The Navy SEAL Museum’s history and heritage initiative took another step forward with the reception hosted by Phoca Press at the historic Congressional Country Club on February 13, 2015.
The event was held in the club’s Windsor room, which was used as the barracks for OSS trainees during World War II and featured a menu designed around the SEAL theme, with dishes from the sea, air and land.
CAPT (Ret.) Norman Olson, USN (SEAL), as the Navy SEAL Museum’s founding
executive director in 1985, opened the event with remarks on the importance of history and heritage to the Naval Special Warfare community. He spoke about culture of continuous learning on the teams that drives their relentless refinement of skills and tactics. Indeed, history and heritage is a foundation for the Navy SEAL Ethos: “Brave men have fought and died building the proud tradition and feared reputation that I am bound to uphold. In the worst of conditions, the legacy of my teammates steadies my resolve and silently guides my every deed. I will not fail.”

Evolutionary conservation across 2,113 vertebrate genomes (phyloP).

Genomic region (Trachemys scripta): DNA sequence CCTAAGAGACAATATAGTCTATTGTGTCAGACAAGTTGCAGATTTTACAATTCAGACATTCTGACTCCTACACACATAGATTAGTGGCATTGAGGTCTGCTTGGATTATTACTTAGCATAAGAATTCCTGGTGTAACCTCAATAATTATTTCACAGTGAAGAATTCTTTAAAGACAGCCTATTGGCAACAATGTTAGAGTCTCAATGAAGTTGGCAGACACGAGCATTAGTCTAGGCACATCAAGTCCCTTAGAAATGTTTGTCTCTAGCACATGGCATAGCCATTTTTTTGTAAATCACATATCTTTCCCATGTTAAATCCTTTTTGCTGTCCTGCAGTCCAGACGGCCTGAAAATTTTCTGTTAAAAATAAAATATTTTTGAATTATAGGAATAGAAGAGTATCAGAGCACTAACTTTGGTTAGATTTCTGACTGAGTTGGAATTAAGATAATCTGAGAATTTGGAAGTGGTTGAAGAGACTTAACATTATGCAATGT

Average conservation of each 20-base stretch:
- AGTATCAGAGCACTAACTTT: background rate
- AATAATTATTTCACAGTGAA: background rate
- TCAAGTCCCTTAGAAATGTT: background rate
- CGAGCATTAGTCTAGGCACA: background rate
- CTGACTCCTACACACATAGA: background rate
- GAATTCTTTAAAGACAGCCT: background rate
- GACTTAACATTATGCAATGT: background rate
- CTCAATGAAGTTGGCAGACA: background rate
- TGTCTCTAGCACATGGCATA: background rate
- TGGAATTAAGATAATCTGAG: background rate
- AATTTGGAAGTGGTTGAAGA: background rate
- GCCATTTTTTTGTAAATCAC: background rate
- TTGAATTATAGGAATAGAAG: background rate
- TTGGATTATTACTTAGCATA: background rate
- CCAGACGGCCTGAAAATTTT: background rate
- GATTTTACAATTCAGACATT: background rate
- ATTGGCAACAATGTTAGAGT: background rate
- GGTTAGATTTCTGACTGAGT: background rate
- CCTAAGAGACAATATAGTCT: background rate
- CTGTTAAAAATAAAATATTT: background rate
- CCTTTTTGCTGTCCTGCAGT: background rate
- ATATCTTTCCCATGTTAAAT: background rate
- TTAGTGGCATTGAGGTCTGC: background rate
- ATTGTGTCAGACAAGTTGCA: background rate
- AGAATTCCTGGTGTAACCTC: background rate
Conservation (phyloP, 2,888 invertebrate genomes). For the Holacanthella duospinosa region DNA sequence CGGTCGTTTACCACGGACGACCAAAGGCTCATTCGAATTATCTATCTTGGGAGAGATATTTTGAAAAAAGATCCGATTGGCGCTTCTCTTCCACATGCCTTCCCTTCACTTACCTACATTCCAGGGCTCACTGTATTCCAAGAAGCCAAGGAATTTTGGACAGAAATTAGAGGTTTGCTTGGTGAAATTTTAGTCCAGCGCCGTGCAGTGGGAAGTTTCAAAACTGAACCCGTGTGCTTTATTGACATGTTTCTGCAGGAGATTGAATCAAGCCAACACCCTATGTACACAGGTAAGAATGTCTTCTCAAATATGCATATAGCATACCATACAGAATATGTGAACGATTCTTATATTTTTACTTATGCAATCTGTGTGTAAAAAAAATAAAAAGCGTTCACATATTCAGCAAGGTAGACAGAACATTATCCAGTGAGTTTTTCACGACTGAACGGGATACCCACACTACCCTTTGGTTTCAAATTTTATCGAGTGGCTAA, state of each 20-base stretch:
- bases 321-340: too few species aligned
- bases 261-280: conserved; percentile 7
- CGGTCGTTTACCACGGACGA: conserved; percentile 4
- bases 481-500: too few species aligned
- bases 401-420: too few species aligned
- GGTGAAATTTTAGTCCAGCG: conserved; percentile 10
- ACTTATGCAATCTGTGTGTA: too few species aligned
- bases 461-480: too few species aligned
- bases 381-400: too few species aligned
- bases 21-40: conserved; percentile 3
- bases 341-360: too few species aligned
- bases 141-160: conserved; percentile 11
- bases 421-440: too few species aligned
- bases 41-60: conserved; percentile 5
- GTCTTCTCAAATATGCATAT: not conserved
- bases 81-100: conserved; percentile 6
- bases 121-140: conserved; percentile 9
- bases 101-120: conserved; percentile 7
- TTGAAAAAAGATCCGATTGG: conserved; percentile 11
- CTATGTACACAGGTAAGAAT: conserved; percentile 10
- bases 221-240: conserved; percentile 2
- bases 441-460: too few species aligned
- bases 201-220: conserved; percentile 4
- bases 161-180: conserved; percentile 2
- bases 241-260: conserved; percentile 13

Bill Dawson, author of Before They Were SEALs They Were Frogs recounted several stories from the earliest days of Naval Special Warfare. As a member of Class 1, he was among the first to endure “Hell Week,” log PT, and surf passage. He also talked about his experiences at the lead of twelve invasions across Pacific during a two year deployment in WWII.
Commander (Ret) Tom Hawkins, USN (SEAL) concluded the program with remarks about the evolution of Naval Special Warfare, from the WWII-era legacy organizations to the present day. He is the author of America’s Hidden Heroes: The History and Evolution of U.S. Navy Frogmen and SEALs, which brings together the stories of each organization and how they evolved into today’s Navy SEALs.